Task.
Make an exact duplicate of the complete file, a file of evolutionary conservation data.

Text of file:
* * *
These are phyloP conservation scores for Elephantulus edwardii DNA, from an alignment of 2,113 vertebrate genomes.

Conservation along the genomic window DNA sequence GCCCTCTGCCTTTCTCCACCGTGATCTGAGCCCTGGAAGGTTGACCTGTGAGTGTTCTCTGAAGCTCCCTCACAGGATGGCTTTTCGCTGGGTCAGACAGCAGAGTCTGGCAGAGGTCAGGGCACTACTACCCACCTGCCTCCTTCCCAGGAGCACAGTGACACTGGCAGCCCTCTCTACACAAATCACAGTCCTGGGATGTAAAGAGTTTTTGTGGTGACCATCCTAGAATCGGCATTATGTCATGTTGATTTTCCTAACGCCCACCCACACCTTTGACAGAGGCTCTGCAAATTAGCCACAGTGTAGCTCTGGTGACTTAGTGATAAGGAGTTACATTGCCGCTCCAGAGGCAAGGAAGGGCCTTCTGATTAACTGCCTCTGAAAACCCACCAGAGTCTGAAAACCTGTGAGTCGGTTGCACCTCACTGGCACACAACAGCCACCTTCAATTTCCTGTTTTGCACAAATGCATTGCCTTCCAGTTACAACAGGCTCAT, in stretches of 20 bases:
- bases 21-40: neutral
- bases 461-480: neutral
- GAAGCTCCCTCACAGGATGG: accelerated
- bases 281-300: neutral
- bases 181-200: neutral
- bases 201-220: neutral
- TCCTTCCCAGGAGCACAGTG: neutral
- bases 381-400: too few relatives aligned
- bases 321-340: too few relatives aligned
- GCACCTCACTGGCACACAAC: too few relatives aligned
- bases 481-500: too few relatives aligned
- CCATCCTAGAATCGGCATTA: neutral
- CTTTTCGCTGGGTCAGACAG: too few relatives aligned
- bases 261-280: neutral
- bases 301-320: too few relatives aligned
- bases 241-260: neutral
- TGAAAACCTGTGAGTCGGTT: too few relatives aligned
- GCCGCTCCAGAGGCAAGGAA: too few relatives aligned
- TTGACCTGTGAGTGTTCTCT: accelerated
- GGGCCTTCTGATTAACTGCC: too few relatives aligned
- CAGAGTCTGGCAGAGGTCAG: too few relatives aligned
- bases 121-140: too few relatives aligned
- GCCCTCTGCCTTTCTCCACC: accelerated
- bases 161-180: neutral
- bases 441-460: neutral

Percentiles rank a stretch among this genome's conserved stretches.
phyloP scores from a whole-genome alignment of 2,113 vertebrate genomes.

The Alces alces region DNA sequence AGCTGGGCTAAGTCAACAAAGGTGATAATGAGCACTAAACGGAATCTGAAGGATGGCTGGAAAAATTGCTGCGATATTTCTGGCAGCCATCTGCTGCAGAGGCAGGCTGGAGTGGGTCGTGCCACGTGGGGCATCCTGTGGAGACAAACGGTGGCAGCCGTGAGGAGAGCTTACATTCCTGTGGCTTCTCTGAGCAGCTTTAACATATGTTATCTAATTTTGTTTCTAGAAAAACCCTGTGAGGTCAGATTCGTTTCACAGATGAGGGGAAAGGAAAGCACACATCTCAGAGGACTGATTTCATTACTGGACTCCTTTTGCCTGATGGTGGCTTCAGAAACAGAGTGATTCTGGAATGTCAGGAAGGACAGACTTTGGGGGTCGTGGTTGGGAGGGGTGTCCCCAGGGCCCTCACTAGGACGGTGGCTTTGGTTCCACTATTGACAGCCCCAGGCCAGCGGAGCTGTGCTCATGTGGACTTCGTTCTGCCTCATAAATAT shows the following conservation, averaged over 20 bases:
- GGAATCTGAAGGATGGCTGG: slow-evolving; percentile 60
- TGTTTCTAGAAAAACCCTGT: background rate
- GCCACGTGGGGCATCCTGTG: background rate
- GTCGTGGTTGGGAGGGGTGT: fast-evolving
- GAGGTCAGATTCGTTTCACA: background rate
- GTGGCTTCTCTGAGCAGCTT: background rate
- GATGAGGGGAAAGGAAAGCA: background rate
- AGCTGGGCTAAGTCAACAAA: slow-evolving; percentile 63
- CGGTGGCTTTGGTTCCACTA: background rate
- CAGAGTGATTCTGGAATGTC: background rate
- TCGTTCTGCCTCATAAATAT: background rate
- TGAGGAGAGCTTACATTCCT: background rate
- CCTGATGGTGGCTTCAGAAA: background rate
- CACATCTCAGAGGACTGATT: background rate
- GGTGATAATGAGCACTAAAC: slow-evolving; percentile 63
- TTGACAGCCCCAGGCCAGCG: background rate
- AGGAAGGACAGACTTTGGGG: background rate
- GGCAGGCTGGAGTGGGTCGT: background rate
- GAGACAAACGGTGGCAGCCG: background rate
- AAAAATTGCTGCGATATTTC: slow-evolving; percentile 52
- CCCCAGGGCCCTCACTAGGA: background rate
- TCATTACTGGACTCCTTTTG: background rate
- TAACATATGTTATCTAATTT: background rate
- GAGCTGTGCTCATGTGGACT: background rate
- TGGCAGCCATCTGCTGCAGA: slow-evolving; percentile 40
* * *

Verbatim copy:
These are phyloP conservation scores for Elephantulus edwardii DNA, from an alignment of 2,113 vertebrate genomes.

Conservation along the genomic window DNA sequence GCCCTCTGCCTTTCTCCACCGTGATCTGAGCCCTGGAAGGTTGACCTGTGAGTGTTCTCTGAAGCTCCCTCACAGGATGGCTTTTCGCTGGGTCAGACAGCAGAGTCTGGCAGAGGTCAGGGCACTACTACCCACCTGCCTCCTTCCCAGGAGCACAGTGACACTGGCAGCCCTCTCTACACAAATCACAGTCCTGGGATGTAAAGAGTTTTTGTGGTGACCATCCTAGAATCGGCATTATGTCATGTTGATTTTCCTAACGCCCACCCACACCTTTGACAGAGGCTCTGCAAATTAGCCACAGTGTAGCTCTGGTGACTTAGTGATAAGGAGTTACATTGCCGCTCCAGAGGCAAGGAAGGGCCTTCTGATTAACTGCCTCTGAAAACCCACCAGAGTCTGAAAACCTGTGAGTCGGTTGCACCTCACTGGCACACAACAGCCACCTTCAATTTCCTGTTTTGCACAAATGCATTGCCTTCCAGTTACAACAGGCTCAT, in stretches of 20 bases:
- bases 21-40: neutral
- bases 461-480: neutral
- GAAGCTCCCTCACAGGATGG: accelerated
- bases 281-300: neutral
- bases 181-200: neutral
- bases 201-220: neutral
- TCCTTCCCAGGAGCACAGTG: neutral
- bases 381-400: too few relatives aligned
- bases 321-340: too few relatives aligned
- GCACCTCACTGGCACACAAC: too few relatives aligned
- bases 481-500: too few relatives aligned
- CCATCCTAGAATCGGCATTA: neutral
- CTTTTCGCTGGGTCAGACAG: too few relatives aligned
- bases 261-280: neutral
- bases 301-320: too few relatives aligned
- bases 241-260: neutral
- TGAAAACCTGTGAGTCGGTT: too few relatives aligned
- GCCGCTCCAGAGGCAAGGAA: too few relatives aligned
- TTGACCTGTGAGTGTTCTCT: accelerated
- GGGCCTTCTGATTAACTGCC: too few relatives aligned
- CAGAGTCTGGCAGAGGTCAG: too few relatives aligned
- bases 121-140: too few relatives aligned
- GCCCTCTGCCTTTCTCCACC: accelerated
- bases 161-180: neutral
- bases 441-460: neutral

Percentiles rank a stretch among this genome's conserved stretches.
phyloP scores from a whole-genome alignment of 2,113 vertebrate genomes.

The Alces alces region DNA sequence AGCTGGGCTAAGTCAACAAAGGTGATAATGAGCACTAAACGGAATCTGAAGGATGGCTGGAAAAATTGCTGCGATATTTCTGGCAGCCATCTGCTGCAGAGGCAGGCTGGAGTGGGTCGTGCCACGTGGGGCATCCTGTGGAGACAAACGGTGGCAGCCGTGAGGAGAGCTTACATTCCTGTGGCTTCTCTGAGCAGCTTTAACATATGTTATCTAATTTTGTTTCTAGAAAAACCCTGTGAGGTCAGATTCGTTTCACAGATGAGGGGAAAGGAAAGCACACATCTCAGAGGACTGATTTCATTACTGGACTCCTTTTGCCTGATGGTGGCTTCAGAAACAGAGTGATTCTGGAATGTCAGGAAGGACAGACTTTGGGGGTCGTGGTTGGGAGGGGTGTCCCCAGGGCCCTCACTAGGACGGTGGCTTTGGTTCCACTATTGACAGCCCCAGGCCAGCGGAGCTGTGCTCATGTGGACTTCGTTCTGCCTCATAAATAT shows the following conservation, averaged over 20 bases:
- GGAATCTGAAGGATGGCTGG: slow-evolving; percentile 60
- TGTTTCTAGAAAAACCCTGT: background rate
- GCCACGTGGGGCATCCTGTG: background rate
- GTCGTGGTTGGGAGGGGTGT: fast-evolving
- GAGGTCAGATTCGTTTCACA: background rate
- GTGGCTTCTCTGAGCAGCTT: background rate
- GATGAGGGGAAAGGAAAGCA: background rate
- AGCTGGGCTAAGTCAACAAA: slow-evolving; percentile 63
- CGGTGGCTTTGGTTCCACTA: background rate
- CAGAGTGATTCTGGAATGTC: background rate
- TCGTTCTGCCTCATAAATAT: background rate
- TGAGGAGAGCTTACATTCCT: background rate
- CCTGATGGTGGCTTCAGAAA: background rate
- CACATCTCAGAGGACTGATT: background rate
- GGTGATAATGAGCACTAAAC: slow-evolving; percentile 63
- TTGACAGCCCCAGGCCAGCG: background rate
- AGGAAGGACAGACTTTGGGG: background rate
- GGCAGGCTGGAGTGGGTCGT: background rate
- GAGACAAACGGTGGCAGCCG: background rate
- AAAAATTGCTGCGATATTTC: slow-evolving; percentile 52
- CCCCAGGGCCCTCACTAGGA: background rate
- TCATTACTGGACTCCTTTTG: background rate
- TAACATATGTTATCTAATTT: background rate
- GAGCTGTGCTCATGTGGACT: background rate
- TGGCAGCCATCTGCTGCAGA: slow-evolving; percentile 40